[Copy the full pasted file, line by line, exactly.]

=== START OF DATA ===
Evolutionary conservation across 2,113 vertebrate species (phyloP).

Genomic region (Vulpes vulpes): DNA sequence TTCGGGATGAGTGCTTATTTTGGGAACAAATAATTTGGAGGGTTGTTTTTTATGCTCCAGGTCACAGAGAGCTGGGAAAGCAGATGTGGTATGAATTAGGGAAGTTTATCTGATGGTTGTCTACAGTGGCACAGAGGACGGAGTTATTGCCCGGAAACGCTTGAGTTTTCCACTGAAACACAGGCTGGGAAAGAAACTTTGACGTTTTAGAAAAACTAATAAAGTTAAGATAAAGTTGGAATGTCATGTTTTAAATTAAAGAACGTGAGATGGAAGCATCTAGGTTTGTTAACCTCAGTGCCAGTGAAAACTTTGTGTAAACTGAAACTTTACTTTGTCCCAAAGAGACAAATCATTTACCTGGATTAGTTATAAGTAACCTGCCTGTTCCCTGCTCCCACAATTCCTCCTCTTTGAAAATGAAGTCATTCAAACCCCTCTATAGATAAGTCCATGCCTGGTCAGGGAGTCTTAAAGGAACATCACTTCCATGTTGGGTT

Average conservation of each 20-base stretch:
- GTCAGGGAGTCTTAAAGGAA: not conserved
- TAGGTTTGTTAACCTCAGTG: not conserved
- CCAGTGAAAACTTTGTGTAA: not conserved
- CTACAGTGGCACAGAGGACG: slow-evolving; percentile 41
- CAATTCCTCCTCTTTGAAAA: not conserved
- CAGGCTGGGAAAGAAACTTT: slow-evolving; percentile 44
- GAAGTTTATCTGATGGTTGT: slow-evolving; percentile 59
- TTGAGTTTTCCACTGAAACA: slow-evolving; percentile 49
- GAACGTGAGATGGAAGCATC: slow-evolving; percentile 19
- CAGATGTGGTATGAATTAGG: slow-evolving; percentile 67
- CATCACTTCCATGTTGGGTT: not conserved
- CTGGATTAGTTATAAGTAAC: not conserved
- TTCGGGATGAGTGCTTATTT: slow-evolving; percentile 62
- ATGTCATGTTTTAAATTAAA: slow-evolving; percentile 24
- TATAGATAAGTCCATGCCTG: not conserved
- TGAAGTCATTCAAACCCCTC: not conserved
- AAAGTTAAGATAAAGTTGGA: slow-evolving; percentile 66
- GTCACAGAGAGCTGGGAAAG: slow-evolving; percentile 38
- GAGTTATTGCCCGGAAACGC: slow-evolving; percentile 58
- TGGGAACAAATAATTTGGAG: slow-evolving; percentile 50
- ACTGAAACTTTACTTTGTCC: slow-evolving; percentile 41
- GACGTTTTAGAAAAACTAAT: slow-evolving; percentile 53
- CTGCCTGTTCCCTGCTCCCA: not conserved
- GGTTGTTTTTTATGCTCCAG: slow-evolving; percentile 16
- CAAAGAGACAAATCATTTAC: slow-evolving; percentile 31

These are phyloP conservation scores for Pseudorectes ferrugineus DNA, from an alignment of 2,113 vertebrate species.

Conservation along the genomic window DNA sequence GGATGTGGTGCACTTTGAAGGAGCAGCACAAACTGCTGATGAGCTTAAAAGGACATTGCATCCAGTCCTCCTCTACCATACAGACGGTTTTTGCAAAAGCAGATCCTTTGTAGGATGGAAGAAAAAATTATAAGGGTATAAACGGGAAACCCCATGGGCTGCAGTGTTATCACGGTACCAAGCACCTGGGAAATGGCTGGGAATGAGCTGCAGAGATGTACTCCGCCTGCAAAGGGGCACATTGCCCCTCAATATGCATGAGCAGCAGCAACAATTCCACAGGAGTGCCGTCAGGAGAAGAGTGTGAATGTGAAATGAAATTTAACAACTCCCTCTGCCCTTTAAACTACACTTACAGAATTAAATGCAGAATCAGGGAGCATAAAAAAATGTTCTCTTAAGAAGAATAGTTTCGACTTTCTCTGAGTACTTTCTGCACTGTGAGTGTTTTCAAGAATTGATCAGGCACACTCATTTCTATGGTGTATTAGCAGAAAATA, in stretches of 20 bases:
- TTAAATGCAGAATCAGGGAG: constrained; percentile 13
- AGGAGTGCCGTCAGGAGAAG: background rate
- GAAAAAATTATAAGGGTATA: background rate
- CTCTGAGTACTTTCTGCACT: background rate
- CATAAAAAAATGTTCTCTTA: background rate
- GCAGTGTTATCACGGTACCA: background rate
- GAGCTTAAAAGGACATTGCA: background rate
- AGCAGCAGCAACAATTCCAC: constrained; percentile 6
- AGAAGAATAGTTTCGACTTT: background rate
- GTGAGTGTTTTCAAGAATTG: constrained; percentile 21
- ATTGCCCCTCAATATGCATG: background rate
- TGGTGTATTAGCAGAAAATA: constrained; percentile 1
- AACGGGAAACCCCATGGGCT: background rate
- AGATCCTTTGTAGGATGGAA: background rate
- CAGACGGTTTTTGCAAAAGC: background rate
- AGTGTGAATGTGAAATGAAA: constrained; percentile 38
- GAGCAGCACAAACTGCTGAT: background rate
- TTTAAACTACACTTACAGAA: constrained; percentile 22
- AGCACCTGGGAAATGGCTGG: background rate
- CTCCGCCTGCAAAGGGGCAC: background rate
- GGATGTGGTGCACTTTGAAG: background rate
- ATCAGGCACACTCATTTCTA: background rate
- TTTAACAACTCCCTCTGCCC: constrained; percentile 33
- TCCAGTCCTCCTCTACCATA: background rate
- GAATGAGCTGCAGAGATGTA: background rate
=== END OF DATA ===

Evolutionary conservation across 2,113 vertebrate species (phyloP).

Genomic region (Vulpes vulpes): DNA sequence TTCGGGATGAGTGCTTATTTTGGGAACAAATAATTTGGAGGGTTGTTTTTTATGCTCCAGGTCACAGAGAGCTGGGAAAGCAGATGTGGTATGAATTAGGGAAGTTTATCTGATGGTTGTCTACAGTGGCACAGAGGACGGAGTTATTGCCCGGAAACGCTTGAGTTTTCCACTGAAACACAGGCTGGGAAAGAAACTTTGACGTTTTAGAAAAACTAATAAAGTTAAGATAAAGTTGGAATGTCATGTTTTAAATTAAAGAACGTGAGATGGAAGCATCTAGGTTTGTTAACCTCAGTGCCAGTGAAAACTTTGTGTAAACTGAAACTTTACTTTGTCCCAAAGAGACAAATCATTTACCTGGATTAGTTATAAGTAACCTGCCTGTTCCCTGCTCCCACAATTCCTCCTCTTTGAAAATGAAGTCATTCAAACCCCTCTATAGATAAGTCCATGCCTGGTCAGGGAGTCTTAAAGGAACATCACTTCCATGTTGGGTT

Average conservation of each 20-base stretch:
- GTCAGGGAGTCTTAAAGGAA: not conserved
- TAGGTTTGTTAACCTCAGTG: not conserved
- CCAGTGAAAACTTTGTGTAA: not conserved
- CTACAGTGGCACAGAGGACG: slow-evolving; percentile 41
- CAATTCCTCCTCTTTGAAAA: not conserved
- CAGGCTGGGAAAGAAACTTT: slow-evolving; percentile 44
- GAAGTTTATCTGATGGTTGT: slow-evolving; percentile 59
- TTGAGTTTTCCACTGAAACA: slow-evolving; percentile 49
- GAACGTGAGATGGAAGCATC: slow-evolving; percentile 19
- CAGATGTGGTATGAATTAGG: slow-evolving; percentile 67
- CATCACTTCCATGTTGGGTT: not conserved
- CTGGATTAGTTATAAGTAAC: not conserved
- TTCGGGATGAGTGCTTATTT: slow-evolving; percentile 62
- ATGTCATGTTTTAAATTAAA: slow-evolving; percentile 24
- TATAGATAAGTCCATGCCTG: not conserved
- TGAAGTCATTCAAACCCCTC: not conserved
- AAAGTTAAGATAAAGTTGGA: slow-evolving; percentile 66
- GTCACAGAGAGCTGGGAAAG: slow-evolving; percentile 38
- GAGTTATTGCCCGGAAACGC: slow-evolving; percentile 58
- TGGGAACAAATAATTTGGAG: slow-evolving; percentile 50
- ACTGAAACTTTACTTTGTCC: slow-evolving; percentile 41
- GACGTTTTAGAAAAACTAAT: slow-evolving; percentile 53
- CTGCCTGTTCCCTGCTCCCA: not conserved
- GGTTGTTTTTTATGCTCCAG: slow-evolving; percentile 16
- CAAAGAGACAAATCATTTAC: slow-evolving; percentile 31

These are phyloP conservation scores for Pseudorectes ferrugineus DNA, from an alignment of 2,113 vertebrate species.

Conservation along the genomic window DNA sequence GGATGTGGTGCACTTTGAAGGAGCAGCACAAACTGCTGATGAGCTTAAAAGGACATTGCATCCAGTCCTCCTCTACCATACAGACGGTTTTTGCAAAAGCAGATCCTTTGTAGGATGGAAGAAAAAATTATAAGGGTATAAACGGGAAACCCCATGGGCTGCAGTGTTATCACGGTACCAAGCACCTGGGAAATGGCTGGGAATGAGCTGCAGAGATGTACTCCGCCTGCAAAGGGGCACATTGCCCCTCAATATGCATGAGCAGCAGCAACAATTCCACAGGAGTGCCGTCAGGAGAAGAGTGTGAATGTGAAATGAAATTTAACAACTCCCTCTGCCCTTTAAACTACACTTACAGAATTAAATGCAGAATCAGGGAGCATAAAAAAATGTTCTCTTAAGAAGAATAGTTTCGACTTTCTCTGAGTACTTTCTGCACTGTGAGTGTTTTCAAGAATTGATCAGGCACACTCATTTCTATGGTGTATTAGCAGAAAATA, in stretches of 20 bases:
- TTAAATGCAGAATCAGGGAG: constrained; percentile 13
- AGGAGTGCCGTCAGGAGAAG: background rate
- GAAAAAATTATAAGGGTATA: background rate
- CTCTGAGTACTTTCTGCACT: background rate
- CATAAAAAAATGTTCTCTTA: background rate
- GCAGTGTTATCACGGTACCA: background rate
- GAGCTTAAAAGGACATTGCA: background rate
- AGCAGCAGCAACAATTCCAC: constrained; percentile 6
- AGAAGAATAGTTTCGACTTT: background rate
- GTGAGTGTTTTCAAGAATTG: constrained; percentile 21
- ATTGCCCCTCAATATGCATG: background rate
- TGGTGTATTAGCAGAAAATA: constrained; percentile 1
- AACGGGAAACCCCATGGGCT: background rate
- AGATCCTTTGTAGGATGGAA: background rate
- CAGACGGTTTTTGCAAAAGC: background rate
- AGTGTGAATGTGAAATGAAA: constrained; percentile 38
- GAGCAGCACAAACTGCTGAT: background rate
- TTTAAACTACACTTACAGAA: constrained; percentile 22
- AGCACCTGGGAAATGGCTGG: background rate
- CTCCGCCTGCAAAGGGGCAC: background rate
- GGATGTGGTGCACTTTGAAG: background rate
- ATCAGGCACACTCATTTCTA: background rate
- TTTAACAACTCCCTCTGCCC: constrained; percentile 33
- TCCAGTCCTCCTCTACCATA: background rate
- GAATGAGCTGCAGAGATGTA: background rate